The bishops say the bill would also violate the privacy of other employees in places where they may reasonably expect people of the same sex. One assumes they are referring to bathrooms or locker rooms here. It's a worry that apparently hasn't arisen in the 17 states where gender identity protections are already in place, but the bishops fear this could become a problem.
All of this adds up to their ultimate concern: ENDA threatens religious liberty. The bill threatens to punish the church by treating the teachings of the Catholic faith as discrimination. The exemption for religious employers is uncertain, they insist, and they are convinced that even exempted employers will face government retaliation.
Even with this litany of complaints, the bishops conclude their letter insisting that they are ready to work with "all people of good will to end all forms of unjust discrimination, including against those who experience same sex attraction."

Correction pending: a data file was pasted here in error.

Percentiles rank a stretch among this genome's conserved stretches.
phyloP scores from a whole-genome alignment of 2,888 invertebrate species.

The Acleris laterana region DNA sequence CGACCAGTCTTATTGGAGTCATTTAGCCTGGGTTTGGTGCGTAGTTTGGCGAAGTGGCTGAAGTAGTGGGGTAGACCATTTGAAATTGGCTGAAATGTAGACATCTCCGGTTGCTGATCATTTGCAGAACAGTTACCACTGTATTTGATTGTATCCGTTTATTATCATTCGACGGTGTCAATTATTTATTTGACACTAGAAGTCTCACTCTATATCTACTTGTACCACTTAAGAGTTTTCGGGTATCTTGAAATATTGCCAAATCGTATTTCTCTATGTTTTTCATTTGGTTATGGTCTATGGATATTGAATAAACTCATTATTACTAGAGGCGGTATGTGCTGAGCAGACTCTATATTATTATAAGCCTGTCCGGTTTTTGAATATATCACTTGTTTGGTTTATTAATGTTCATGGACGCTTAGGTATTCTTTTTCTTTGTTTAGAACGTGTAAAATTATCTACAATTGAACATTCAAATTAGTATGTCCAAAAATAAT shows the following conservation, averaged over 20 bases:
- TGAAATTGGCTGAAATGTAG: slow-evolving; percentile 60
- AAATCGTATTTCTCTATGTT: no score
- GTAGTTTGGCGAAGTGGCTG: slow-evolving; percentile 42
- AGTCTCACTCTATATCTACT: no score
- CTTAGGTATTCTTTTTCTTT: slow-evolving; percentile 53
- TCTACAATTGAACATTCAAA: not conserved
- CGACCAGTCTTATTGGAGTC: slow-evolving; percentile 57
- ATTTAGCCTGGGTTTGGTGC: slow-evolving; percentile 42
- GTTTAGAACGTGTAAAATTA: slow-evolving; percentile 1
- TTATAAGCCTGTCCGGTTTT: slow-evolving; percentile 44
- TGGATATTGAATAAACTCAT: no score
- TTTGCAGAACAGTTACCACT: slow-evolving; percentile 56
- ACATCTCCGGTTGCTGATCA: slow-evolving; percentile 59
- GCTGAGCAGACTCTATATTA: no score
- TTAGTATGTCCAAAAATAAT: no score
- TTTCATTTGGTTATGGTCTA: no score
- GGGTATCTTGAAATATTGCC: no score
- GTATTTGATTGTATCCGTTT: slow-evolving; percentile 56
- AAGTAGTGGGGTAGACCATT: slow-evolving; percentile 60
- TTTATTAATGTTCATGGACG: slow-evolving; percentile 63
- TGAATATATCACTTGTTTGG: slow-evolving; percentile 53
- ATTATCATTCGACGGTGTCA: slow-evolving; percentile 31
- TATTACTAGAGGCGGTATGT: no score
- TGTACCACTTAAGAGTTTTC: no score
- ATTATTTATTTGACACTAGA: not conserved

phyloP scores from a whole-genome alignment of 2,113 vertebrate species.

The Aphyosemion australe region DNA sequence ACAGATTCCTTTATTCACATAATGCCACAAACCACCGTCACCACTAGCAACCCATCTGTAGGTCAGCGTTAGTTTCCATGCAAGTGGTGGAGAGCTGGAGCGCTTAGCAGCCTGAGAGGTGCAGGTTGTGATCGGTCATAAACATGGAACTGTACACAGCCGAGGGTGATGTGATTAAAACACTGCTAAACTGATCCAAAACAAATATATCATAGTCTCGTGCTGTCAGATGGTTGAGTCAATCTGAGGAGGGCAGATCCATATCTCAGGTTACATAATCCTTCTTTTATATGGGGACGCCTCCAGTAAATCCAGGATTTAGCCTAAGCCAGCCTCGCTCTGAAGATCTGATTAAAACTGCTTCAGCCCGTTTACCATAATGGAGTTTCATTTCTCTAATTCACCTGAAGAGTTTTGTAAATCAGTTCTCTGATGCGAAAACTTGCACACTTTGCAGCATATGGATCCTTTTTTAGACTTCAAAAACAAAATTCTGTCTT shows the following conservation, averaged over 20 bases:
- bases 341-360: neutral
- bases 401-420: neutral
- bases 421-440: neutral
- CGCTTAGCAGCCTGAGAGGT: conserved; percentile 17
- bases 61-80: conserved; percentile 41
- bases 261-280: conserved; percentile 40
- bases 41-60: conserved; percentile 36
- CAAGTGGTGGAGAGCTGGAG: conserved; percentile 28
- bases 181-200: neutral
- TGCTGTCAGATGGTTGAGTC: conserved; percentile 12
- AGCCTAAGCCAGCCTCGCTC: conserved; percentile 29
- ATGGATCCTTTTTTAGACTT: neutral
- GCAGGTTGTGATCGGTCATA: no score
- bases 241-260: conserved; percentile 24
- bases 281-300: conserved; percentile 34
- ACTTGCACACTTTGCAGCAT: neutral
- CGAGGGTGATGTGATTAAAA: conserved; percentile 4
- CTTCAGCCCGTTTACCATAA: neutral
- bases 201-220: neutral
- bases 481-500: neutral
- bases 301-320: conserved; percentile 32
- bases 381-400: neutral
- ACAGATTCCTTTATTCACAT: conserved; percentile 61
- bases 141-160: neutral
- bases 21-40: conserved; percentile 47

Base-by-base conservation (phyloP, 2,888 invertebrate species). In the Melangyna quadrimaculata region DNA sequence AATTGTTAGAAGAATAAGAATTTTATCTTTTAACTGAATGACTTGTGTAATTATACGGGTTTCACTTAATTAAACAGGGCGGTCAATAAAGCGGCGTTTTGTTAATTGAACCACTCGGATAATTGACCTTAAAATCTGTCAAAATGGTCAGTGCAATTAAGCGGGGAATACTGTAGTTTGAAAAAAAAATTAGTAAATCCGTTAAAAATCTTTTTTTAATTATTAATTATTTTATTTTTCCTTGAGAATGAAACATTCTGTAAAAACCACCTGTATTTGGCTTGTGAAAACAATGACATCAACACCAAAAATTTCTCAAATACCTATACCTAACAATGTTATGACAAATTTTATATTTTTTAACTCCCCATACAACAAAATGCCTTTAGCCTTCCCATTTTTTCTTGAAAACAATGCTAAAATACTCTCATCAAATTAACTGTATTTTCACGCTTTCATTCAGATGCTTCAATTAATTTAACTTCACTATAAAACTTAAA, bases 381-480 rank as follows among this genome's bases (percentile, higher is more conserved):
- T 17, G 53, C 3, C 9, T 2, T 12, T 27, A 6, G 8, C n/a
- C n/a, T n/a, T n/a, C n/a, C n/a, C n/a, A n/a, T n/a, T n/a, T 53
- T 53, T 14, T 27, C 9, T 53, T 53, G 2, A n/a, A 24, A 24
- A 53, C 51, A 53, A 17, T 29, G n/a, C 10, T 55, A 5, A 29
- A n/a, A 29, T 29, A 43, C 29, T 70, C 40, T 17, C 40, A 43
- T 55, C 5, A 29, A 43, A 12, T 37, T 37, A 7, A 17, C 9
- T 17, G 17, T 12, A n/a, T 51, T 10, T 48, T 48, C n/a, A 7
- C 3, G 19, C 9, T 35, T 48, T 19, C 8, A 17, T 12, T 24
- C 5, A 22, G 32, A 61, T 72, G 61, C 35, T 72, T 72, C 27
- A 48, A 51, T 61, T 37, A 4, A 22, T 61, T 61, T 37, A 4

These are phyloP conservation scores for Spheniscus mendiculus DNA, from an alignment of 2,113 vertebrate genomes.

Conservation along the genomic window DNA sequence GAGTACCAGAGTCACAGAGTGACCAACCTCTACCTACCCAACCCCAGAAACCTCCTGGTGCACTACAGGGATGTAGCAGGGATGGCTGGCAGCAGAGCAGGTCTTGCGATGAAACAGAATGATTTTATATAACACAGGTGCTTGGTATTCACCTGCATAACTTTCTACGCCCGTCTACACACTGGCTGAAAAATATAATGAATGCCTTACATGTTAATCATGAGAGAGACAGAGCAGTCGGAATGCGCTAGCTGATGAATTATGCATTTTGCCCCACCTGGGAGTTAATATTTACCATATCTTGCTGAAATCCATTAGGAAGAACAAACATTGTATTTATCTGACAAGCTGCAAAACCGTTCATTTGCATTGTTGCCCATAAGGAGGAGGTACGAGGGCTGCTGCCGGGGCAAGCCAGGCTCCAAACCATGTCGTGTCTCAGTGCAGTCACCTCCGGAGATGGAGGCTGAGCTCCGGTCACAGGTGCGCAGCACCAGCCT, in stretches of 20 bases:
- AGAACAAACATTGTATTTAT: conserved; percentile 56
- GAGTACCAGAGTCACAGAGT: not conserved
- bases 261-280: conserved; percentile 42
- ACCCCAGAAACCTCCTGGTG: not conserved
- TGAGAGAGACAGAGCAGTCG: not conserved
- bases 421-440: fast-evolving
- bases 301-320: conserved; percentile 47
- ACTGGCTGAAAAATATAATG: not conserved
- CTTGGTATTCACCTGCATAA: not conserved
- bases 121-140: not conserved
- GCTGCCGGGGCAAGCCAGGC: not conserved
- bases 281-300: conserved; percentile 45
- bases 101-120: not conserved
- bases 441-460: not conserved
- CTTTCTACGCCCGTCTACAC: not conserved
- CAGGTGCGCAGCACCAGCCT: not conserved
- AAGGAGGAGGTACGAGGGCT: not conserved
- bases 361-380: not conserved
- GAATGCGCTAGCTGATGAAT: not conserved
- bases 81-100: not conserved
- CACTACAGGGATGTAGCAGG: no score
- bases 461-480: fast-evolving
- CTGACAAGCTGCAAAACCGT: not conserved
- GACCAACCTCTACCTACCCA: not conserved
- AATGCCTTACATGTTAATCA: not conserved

The bishops declare they want to work to fight LGBT discrimination in the very same document where they use remarkably discriminatory ideas.
Not only do they want to continue to fight for their right to fire and discriminate against LGBT employees, they call all same-sex relationships extramarital behavior unworthy of protection, and they negate the deep experience of transgender persons. With thoughts like these, one shudders to think what their version of ENDA might read like.
Perhaps saddest of all, the bishops make these claims even in light of a recent poll that 76 percent of Catholics in the U.S. support ENDA, marking yet another episode in which the conscience of the majority of Catholics is at odds with the unabashed monologue of the Catholic hierarchy.
Some LGBT activists have argued that ENDA should not move forward until the religious exemption is eliminated from the bill. "There are no shortcuts or bargains on civil rights," gay activist Michelangelo Signorile argued this week at The Huffington Post.